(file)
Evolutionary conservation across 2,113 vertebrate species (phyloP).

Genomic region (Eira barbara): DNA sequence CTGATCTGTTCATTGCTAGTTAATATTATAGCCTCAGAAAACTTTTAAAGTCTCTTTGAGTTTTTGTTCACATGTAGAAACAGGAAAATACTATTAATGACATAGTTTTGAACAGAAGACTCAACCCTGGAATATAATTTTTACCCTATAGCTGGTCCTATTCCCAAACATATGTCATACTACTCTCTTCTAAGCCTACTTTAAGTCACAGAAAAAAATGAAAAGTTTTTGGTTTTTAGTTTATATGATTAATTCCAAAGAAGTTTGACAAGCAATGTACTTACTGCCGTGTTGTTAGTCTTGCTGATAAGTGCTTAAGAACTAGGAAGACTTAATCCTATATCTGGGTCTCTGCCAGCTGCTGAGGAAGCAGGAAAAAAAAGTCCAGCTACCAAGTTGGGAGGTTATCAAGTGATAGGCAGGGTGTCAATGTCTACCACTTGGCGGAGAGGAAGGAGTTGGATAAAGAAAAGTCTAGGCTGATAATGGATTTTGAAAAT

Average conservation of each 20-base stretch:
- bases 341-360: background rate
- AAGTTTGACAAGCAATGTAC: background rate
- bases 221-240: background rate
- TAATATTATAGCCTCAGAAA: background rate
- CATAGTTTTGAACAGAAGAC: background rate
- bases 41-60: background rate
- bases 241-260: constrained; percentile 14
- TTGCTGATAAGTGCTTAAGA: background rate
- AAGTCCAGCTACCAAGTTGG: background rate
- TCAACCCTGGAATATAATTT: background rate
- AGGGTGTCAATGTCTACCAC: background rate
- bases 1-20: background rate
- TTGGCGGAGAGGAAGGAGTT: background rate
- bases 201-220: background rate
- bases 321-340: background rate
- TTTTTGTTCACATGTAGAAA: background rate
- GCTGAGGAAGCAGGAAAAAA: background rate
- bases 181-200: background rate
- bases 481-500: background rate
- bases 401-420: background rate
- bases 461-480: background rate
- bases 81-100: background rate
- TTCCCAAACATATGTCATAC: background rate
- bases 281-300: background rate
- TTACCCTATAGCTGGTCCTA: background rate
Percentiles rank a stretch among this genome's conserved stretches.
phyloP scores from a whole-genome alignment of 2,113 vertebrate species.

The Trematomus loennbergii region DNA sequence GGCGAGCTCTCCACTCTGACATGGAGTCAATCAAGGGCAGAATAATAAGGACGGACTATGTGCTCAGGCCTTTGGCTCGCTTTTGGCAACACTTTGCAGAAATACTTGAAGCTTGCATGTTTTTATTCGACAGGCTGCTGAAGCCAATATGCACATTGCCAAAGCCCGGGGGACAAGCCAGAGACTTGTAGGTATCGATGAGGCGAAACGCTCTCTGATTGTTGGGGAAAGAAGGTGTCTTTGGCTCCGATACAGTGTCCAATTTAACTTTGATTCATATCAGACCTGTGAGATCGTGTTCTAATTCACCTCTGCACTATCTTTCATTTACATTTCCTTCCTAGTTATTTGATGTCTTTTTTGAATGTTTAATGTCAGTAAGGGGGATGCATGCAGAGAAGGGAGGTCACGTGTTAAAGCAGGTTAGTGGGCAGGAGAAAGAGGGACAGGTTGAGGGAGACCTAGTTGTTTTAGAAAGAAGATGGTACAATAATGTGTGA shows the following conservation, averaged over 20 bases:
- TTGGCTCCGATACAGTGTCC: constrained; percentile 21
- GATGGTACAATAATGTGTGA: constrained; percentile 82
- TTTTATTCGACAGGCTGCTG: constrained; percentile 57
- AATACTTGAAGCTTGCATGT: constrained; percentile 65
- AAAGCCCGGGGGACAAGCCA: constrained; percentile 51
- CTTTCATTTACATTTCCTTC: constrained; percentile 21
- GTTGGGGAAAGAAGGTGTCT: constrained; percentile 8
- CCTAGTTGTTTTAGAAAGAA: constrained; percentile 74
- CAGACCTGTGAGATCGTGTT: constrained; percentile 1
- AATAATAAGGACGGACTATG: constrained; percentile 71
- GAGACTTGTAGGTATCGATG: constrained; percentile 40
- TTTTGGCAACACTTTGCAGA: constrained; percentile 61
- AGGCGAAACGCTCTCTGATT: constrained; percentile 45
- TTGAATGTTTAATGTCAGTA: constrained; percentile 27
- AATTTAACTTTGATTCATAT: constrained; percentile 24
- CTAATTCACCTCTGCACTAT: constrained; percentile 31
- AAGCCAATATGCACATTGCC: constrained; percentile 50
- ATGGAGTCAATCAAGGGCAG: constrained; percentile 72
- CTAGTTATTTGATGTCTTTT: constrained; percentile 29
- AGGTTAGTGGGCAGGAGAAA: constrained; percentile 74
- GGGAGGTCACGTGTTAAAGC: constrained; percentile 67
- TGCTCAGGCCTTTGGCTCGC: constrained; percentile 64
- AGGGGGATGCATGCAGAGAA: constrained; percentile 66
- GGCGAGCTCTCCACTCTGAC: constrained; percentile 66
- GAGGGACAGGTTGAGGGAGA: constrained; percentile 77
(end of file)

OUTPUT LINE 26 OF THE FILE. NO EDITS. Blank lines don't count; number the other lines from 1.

- TTCCCAAACATATGTCATAC: background rate